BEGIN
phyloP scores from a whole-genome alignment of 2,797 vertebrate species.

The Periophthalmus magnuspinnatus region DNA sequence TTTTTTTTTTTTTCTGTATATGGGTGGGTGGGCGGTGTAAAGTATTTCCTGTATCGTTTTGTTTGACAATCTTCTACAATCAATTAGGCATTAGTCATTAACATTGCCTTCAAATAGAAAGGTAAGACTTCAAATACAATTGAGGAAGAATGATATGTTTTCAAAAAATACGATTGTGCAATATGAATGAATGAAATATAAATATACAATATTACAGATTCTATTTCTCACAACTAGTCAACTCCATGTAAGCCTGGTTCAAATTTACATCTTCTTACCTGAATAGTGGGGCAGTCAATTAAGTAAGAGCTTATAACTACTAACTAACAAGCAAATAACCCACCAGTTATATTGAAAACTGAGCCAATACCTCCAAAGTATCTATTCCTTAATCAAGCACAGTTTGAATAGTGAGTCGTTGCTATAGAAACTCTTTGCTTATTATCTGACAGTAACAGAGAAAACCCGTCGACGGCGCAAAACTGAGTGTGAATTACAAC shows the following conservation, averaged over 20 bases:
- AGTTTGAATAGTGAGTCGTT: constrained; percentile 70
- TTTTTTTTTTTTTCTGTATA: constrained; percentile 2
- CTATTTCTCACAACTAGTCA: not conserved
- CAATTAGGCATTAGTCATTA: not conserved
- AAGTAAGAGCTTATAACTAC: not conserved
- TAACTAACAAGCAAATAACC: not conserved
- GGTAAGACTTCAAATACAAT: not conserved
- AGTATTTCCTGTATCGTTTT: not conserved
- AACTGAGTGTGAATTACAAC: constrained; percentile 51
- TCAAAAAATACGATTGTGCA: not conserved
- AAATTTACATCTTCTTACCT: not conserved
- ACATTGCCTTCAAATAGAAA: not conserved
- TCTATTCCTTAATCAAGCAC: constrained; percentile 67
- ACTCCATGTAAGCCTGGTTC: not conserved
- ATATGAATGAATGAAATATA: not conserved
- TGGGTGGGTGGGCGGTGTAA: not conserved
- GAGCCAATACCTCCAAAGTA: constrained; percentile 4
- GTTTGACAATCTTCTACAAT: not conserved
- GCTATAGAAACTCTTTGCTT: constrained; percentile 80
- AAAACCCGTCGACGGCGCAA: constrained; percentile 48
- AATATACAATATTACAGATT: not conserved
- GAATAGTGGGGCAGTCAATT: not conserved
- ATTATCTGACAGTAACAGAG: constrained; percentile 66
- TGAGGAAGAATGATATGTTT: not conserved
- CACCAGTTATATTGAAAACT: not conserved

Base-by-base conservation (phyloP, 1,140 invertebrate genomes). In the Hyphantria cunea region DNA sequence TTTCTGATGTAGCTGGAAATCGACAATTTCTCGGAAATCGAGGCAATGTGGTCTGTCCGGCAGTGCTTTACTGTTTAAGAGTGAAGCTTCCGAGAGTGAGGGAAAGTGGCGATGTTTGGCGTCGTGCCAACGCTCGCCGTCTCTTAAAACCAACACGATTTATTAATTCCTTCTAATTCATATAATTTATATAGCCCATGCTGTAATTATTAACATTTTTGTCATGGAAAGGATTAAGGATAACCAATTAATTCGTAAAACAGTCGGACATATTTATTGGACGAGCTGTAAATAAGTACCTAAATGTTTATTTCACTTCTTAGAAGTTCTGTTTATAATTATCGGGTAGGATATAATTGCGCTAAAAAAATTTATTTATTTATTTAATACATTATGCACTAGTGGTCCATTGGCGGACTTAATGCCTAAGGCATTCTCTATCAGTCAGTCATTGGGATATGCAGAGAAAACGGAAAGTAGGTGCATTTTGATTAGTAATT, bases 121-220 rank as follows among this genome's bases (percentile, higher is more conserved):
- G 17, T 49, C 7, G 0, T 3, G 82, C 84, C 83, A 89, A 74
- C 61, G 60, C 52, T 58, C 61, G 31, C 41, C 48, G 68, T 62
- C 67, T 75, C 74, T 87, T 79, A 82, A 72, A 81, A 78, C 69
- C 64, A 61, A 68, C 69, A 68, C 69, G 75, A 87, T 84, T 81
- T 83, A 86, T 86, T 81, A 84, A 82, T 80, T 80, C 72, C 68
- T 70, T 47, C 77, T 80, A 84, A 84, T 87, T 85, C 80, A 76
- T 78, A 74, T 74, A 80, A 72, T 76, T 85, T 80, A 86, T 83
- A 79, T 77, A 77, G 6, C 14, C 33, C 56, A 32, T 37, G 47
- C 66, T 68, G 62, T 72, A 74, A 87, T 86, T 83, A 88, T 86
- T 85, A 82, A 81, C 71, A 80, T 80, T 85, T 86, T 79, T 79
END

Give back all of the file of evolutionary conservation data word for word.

phyloP scores from a whole-genome alignment of 2,797 vertebrate species.

The Periophthalmus magnuspinnatus region DNA sequence TTTTTTTTTTTTTCTGTATATGGGTGGGTGGGCGGTGTAAAGTATTTCCTGTATCGTTTTGTTTGACAATCTTCTACAATCAATTAGGCATTAGTCATTAACATTGCCTTCAAATAGAAAGGTAAGACTTCAAATACAATTGAGGAAGAATGATATGTTTTCAAAAAATACGATTGTGCAATATGAATGAATGAAATATAAATATACAATATTACAGATTCTATTTCTCACAACTAGTCAACTCCATGTAAGCCTGGTTCAAATTTACATCTTCTTACCTGAATAGTGGGGCAGTCAATTAAGTAAGAGCTTATAACTACTAACTAACAAGCAAATAACCCACCAGTTATATTGAAAACTGAGCCAATACCTCCAAAGTATCTATTCCTTAATCAAGCACAGTTTGAATAGTGAGTCGTTGCTATAGAAACTCTTTGCTTATTATCTGACAGTAACAGAGAAAACCCGTCGACGGCGCAAAACTGAGTGTGAATTACAAC shows the following conservation, averaged over 20 bases:
- AGTTTGAATAGTGAGTCGTT: constrained; percentile 70
- TTTTTTTTTTTTTCTGTATA: constrained; percentile 2
- CTATTTCTCACAACTAGTCA: not conserved
- CAATTAGGCATTAGTCATTA: not conserved
- AAGTAAGAGCTTATAACTAC: not conserved
- TAACTAACAAGCAAATAACC: not conserved
- GGTAAGACTTCAAATACAAT: not conserved
- AGTATTTCCTGTATCGTTTT: not conserved
- AACTGAGTGTGAATTACAAC: constrained; percentile 51
- TCAAAAAATACGATTGTGCA: not conserved
- AAATTTACATCTTCTTACCT: not conserved
- ACATTGCCTTCAAATAGAAA: not conserved
- TCTATTCCTTAATCAAGCAC: constrained; percentile 67
- ACTCCATGTAAGCCTGGTTC: not conserved
- ATATGAATGAATGAAATATA: not conserved
- TGGGTGGGTGGGCGGTGTAA: not conserved
- GAGCCAATACCTCCAAAGTA: constrained; percentile 4
- GTTTGACAATCTTCTACAAT: not conserved
- GCTATAGAAACTCTTTGCTT: constrained; percentile 80
- AAAACCCGTCGACGGCGCAA: constrained; percentile 48
- AATATACAATATTACAGATT: not conserved
- GAATAGTGGGGCAGTCAATT: not conserved
- ATTATCTGACAGTAACAGAG: constrained; percentile 66
- TGAGGAAGAATGATATGTTT: not conserved
- CACCAGTTATATTGAAAACT: not conserved

Base-by-base conservation (phyloP, 1,140 invertebrate genomes). In the Hyphantria cunea region DNA sequence TTTCTGATGTAGCTGGAAATCGACAATTTCTCGGAAATCGAGGCAATGTGGTCTGTCCGGCAGTGCTTTACTGTTTAAGAGTGAAGCTTCCGAGAGTGAGGGAAAGTGGCGATGTTTGGCGTCGTGCCAACGCTCGCCGTCTCTTAAAACCAACACGATTTATTAATTCCTTCTAATTCATATAATTTATATAGCCCATGCTGTAATTATTAACATTTTTGTCATGGAAAGGATTAAGGATAACCAATTAATTCGTAAAACAGTCGGACATATTTATTGGACGAGCTGTAAATAAGTACCTAAATGTTTATTTCACTTCTTAGAAGTTCTGTTTATAATTATCGGGTAGGATATAATTGCGCTAAAAAAATTTATTTATTTATTTAATACATTATGCACTAGTGGTCCATTGGCGGACTTAATGCCTAAGGCATTCTCTATCAGTCAGTCATTGGGATATGCAGAGAAAACGGAAAGTAGGTGCATTTTGATTAGTAATT, bases 121-220 rank as follows among this genome's bases (percentile, higher is more conserved):
- G 17, T 49, C 7, G 0, T 3, G 82, C 84, C 83, A 89, A 74
- C 61, G 60, C 52, T 58, C 61, G 31, C 41, C 48, G 68, T 62
- C 67, T 75, C 74, T 87, T 79, A 82, A 72, A 81, A 78, C 69
- C 64, A 61, A 68, C 69, A 68, C 69, G 75, A 87, T 84, T 81
- T 83, A 86, T 86, T 81, A 84, A 82, T 80, T 80, C 72, C 68
- T 70, T 47, C 77, T 80, A 84, A 84, T 87, T 85, C 80, A 76
- T 78, A 74, T 74, A 80, A 72, T 76, T 85, T 80, A 86, T 83
- A 79, T 77, A 77, G 6, C 14, C 33, C 56, A 32, T 37, G 47
- C 66, T 68, G 62, T 72, A 74, A 87, T 86, T 83, A 88, T 86
- T 85, A 82, A 81, C 71, A 80, T 80, T 85, T 86, T 79, T 79